João N. said...

Alex was another person who also showed me a lot to like about Olson’s poetry. During our discussion, she advocated for Olson’s style, explaining that it was amazing how, through structure, he could make what wasn’t beautiful very beautiful. I can now agree that that is a strong element of beauty in his poems (and of course I agree with her about its technical quality, Olson’s structure is genius), but what I think really helps his poetry is the fact that he wrote several poems about the subject. I remember reading about sonnets in How to Read Literature Like a Professor, and how the author stated that a sonnet cannot have an epic scope. I think that is always how I felt about poetry, but it is different when I can see the author being so passionate, in this case, Olson being passionate about Gloucester, and writing out this passion from many different perspectives as he does with his poems. What made Olson’s poems beautiful to me was said epic scope, his subject was limited, but these poems contain a monumental range of emotions, meaning, and intentions.

R. Gallagher said...

for Amanda (who has trouble posting...

After being exposed to various poems that were written by Charles Olson, as well as a biographical text of the author and his “Projective Verse”, which discussed his method for writing, I believe that the development of Olson’s distinctive writing style was driven by his desire to re-evaluate the traditional forms of poetry that pervaded society at the time. As well, he also wanted to shed light on the issues that had plagued his mind, as he witnessed the period of reinvention and progress within the city of Gloucester, M.A.

In regards to Charles Olsen’s writing, I believe that he felt that he had a responsibility to honor the times that he lived in, while also making certain that he acknowledged the differences he observed in the present society in comparison to what existed in the past. Olson tried to utilize the styles of poets that came before him as inspiration for his own writing. He saw them as building blocks with which he could reference while attempting to advance the ideas that they discussed for his own present-day audience. Once I had read some of his poems, and watched a documentary that chronicled his life and works, I felt as though I could confidently say that Charles Olson had established a strong bond with the city of Gloucester. As with any bond, Olson had a reason for his attraction to the culture of Gloucester, as well as to the history that had paved the way for what the city would become. Through his series of Maximus poems, Olson illustrated his desire to protect the city’s old-fashioned institutions that prevailed and had built the foundation for the city’s notoriety, in the wake of commercialization. While many students in class discussed the idea of Olson being resistant to the change that was occurring in Gloucester, in terms of its ever-present commercialization, myself included, I also believe that Olson was trying to reveal the emergence of a new kind of humanity within our society.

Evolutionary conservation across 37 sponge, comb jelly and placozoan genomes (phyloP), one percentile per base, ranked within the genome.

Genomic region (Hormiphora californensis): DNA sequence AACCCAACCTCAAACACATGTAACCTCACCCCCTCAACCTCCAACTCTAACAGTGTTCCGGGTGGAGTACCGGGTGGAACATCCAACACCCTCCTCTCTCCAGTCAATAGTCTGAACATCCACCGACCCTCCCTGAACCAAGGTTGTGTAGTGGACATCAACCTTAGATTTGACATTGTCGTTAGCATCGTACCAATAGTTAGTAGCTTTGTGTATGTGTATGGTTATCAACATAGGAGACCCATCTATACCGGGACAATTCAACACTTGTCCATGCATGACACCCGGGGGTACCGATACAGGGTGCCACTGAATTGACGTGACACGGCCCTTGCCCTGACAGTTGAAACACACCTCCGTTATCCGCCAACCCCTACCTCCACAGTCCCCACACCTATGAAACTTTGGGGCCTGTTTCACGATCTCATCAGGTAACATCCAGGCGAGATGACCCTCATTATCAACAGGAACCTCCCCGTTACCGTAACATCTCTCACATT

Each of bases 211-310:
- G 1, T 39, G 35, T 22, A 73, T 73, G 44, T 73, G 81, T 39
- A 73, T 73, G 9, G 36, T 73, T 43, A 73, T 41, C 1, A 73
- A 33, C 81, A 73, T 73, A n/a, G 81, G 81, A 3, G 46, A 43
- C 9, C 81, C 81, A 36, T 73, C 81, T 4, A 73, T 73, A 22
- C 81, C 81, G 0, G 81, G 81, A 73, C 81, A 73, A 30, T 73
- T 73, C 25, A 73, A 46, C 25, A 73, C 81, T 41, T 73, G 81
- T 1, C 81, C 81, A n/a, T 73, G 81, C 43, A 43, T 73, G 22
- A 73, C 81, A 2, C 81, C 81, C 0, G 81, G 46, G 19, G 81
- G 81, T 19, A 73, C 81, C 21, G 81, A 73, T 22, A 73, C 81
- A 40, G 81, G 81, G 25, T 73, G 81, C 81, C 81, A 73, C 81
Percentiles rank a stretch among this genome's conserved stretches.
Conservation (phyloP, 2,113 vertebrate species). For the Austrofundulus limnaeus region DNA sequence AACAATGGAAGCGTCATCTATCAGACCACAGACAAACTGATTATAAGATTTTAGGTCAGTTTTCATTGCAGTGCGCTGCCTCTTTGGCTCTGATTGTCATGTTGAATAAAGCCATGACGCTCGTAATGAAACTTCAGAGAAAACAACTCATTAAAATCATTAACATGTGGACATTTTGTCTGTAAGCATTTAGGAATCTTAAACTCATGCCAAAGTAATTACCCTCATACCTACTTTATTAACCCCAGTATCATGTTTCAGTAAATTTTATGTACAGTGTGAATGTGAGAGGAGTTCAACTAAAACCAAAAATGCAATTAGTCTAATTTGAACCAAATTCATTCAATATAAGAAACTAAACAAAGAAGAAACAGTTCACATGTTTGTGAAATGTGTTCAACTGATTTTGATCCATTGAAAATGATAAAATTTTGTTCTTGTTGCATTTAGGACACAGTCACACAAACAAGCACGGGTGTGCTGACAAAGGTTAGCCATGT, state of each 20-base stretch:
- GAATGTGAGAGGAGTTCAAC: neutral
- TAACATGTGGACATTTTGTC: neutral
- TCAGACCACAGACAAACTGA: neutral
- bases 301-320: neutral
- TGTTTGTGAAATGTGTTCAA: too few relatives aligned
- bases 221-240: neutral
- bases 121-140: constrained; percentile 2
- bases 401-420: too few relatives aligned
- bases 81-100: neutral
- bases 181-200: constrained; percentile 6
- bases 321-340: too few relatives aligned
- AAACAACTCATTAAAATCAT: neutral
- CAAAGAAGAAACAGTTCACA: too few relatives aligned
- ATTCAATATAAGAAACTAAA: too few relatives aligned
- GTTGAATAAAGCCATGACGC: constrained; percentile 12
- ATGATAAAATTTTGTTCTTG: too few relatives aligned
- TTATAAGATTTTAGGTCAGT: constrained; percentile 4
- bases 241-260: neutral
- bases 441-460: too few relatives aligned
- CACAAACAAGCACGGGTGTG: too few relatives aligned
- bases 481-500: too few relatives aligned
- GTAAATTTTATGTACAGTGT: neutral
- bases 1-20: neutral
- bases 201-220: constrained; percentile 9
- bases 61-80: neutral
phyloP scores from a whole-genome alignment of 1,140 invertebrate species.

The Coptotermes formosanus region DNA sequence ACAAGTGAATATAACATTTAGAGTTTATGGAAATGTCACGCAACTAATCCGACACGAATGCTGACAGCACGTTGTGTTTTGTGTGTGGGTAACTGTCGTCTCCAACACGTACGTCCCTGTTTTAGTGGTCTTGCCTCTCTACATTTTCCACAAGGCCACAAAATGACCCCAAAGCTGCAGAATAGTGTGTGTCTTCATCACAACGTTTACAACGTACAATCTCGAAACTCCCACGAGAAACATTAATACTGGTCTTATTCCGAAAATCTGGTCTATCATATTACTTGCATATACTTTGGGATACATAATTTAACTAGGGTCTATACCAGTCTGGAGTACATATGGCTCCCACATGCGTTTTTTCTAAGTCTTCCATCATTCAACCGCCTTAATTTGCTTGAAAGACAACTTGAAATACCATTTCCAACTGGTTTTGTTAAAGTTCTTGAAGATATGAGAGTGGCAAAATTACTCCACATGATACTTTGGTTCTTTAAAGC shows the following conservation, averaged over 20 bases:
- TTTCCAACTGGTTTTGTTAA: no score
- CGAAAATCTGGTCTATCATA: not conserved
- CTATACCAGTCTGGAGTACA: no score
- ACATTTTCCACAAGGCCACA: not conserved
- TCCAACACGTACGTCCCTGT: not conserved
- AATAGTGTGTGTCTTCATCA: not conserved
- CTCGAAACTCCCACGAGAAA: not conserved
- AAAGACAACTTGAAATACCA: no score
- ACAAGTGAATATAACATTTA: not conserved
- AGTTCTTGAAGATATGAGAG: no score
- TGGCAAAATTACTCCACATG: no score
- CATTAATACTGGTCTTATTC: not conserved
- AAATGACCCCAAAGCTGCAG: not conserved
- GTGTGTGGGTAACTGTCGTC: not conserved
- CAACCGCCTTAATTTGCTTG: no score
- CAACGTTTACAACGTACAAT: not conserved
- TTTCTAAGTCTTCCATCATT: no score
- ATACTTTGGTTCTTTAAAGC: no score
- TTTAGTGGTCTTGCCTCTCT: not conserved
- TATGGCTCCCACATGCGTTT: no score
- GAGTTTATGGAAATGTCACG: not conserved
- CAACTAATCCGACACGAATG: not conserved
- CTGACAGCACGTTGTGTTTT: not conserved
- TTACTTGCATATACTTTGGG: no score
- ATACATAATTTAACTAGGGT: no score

In “Maximus, to Gloucester: Letter 2”, Charles Olson made the observation that “people don’t change. They only stand more revealed.” In saying so, Olson is supporting the idea that we can learn more about a person as time passes by, because we can see their reactions to events and situations that they encounter. By observing a person’s mannerisms and aspects of his/her character over a period of time, we are more likely to have a more accurate notion of that person’s essence. During the student-run discussion of Charles Olson and his poetry, I had a strong reaction to a comment that was made by Josh, in regards to the poem. In reference to what may have contributed to the perspective that Olson held in that particular poem, Josh said something to the extent of: “Over time, he [Olson] saw the world for what it was, and the darker side of humanity”. Josh’s comment resonated with me, as I felt that it provided us readers with a less romanticized view of Olson’s intention in writing the poem. He offered a somewhat cynical tone when writing this line because he cements our fears that we may not really know who people are. While someone could be familiar with a person, there could be deeper layers to that person’s character that are made out to be less than obvious. It is up to someone to dig past those layers to get closer to the heart of a person’s character, although, the entirety of a person’s spirit could never truly be revealed.